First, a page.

The Science and Potential Implications of Nanotechnology: Imagine repairing your body without surgery and no longer burning fossil fuels. Imagine enjoying abundance with no manufacturing costs and taking an elevator to the moon … This course provides an introduction to the science and potential implications of molecular nanotechnology. Scientific and sensationalist visions of nanotechnology are critically examined through a combination of readings, lectures, discussions, and presentations …

The Science of Art: How have scientific and technological innovations influenced works of art, artistic expression, and media? Conversely, has artistic expression fueled the technological development of artistic medium? How are scientific methods used to determine the age and authenticity of works of art? Students explore the science of light and color, the chemistry of pigments and their binders, and the material science and history of art media …

Brains and Tongues: How Do We Acquire Language?: This course explores how infants and adults acquire native and foreign languages. What goes on in the brains of new-born infants before they discover the meanings of words? What might be the linguistic and social consequence of acquiring an English dialectal accent, distinguishing or not distinguishing between Mary, merry, and marry? Why do some adults succeed in learning a second language, while others do not? …

Technologies for Electronic Commerce: The explosive growth of the Internet has fundamentally changed how business is conducted. Many of the online services that people use every day rely on important technological advances that motivate and support their success. This course introduces students to the computer science that drives electronic commerce and its consequences for society …

From the Atkins Diet to the Kyoto Treaty: Science, the News Media, and You: … This course dissects the forces that control perception of scientific news and provides strategies for obtaining more detailed information. The course comprises a series of self-contained units that each focus on a single issue and may include such disparate topics as the Atkins diet, the Kyoto Protocol, nanotechnology, the human genome project, and space exploration, as well as some of the students’ choosing …

The Psychology of Oppression: The United States was founded on the proposition that “all men are created equal.” Nevertheless, over 200 years later, systematic disparities in economic, social, and physical well-being still exist between Whites and people of color and between men and women. This course explores psychological influences that contribute to prejudice and oppression by majority groups, and how the experience of prejudice and oppression can shape the psychology of minority groups …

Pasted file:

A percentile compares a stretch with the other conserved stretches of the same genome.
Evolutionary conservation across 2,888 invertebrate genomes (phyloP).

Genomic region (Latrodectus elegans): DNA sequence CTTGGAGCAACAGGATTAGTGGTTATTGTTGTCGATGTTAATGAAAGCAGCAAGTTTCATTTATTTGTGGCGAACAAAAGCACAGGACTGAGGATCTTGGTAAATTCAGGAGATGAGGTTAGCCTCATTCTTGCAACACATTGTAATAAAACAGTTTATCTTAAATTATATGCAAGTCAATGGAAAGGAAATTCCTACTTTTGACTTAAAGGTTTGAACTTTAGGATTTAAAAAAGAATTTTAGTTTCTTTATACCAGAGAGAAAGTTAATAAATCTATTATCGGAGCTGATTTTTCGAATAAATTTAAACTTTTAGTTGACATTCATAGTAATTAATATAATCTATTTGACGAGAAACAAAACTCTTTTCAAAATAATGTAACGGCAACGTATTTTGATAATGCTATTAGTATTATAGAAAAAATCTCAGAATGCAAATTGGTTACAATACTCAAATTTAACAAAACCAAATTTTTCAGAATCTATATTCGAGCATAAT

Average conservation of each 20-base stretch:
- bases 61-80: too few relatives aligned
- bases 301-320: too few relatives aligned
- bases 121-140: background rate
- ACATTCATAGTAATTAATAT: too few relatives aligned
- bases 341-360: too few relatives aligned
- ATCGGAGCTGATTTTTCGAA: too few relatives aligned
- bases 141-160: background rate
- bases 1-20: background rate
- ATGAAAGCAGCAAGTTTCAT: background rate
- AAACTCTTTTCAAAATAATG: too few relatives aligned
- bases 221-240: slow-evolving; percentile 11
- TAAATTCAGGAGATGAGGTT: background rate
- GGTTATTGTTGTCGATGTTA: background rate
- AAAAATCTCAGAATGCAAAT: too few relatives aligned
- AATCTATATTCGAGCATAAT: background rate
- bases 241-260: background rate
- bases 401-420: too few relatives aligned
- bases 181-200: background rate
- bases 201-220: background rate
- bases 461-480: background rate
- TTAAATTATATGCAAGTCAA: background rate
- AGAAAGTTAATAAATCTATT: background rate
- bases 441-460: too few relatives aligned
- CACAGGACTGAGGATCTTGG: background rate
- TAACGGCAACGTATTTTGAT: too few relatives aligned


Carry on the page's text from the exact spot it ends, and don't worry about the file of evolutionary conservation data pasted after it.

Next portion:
The (Ir)rationality of Everyday Decisions: For a long time, economics has assumed that individuals are perfectly rational in the sense that they are able to process an unlimited amount of information, make complex decisions, and predict future outcomes. The finding of a significant set of anomalies has prompted economists to seek for explanations outside of the perfect rationality model. The emerging field of behavioral economics is the result of relaxing the assumption of perfect rationality in modeling individual decision making. The course provides students the opportunity to think about their own decision-making process, compare it to what has been found in the literature, and then apply this knowledge to the application of the scientific method to examine a hypothesis of their own …

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These courses sound intriguing, so much so that I wish I could go back and retrace my college days. If so, I would choose a whole new fun path through my liberal arts electives.

The point here is to show you that despite how it may appear to you as you enter your college years, there really is a plan in place to try to give you a balanced “higher” education. I often wonder how much less rich my life would have been without the benefit of all those core liberal arts courses that were required of me.

Naturally, some of you may view studying the archeology of South-Central America to be completely irrelevant to your life. However, you never know what oblique connection knowledge from a course like that may have to something important to you later in your life.

Just imagine being at a cocktail party with your new boss and someone comments on the popcorn put out by the host. With great confidence, you hold up one of the popped kernels and say, “Did you know that some of the oldest known corncobs, husks, stalks and tassels, dating from 6,700 to 3,000 years ago were found at Paredones and Huaca Prieta, two mound sites on Peru’s arid northern coast? Imagine. There was popcorn almost 7,000 years ago!”

You’ll be the instant life of the party … all due to your comprehensive liberal arts core courses.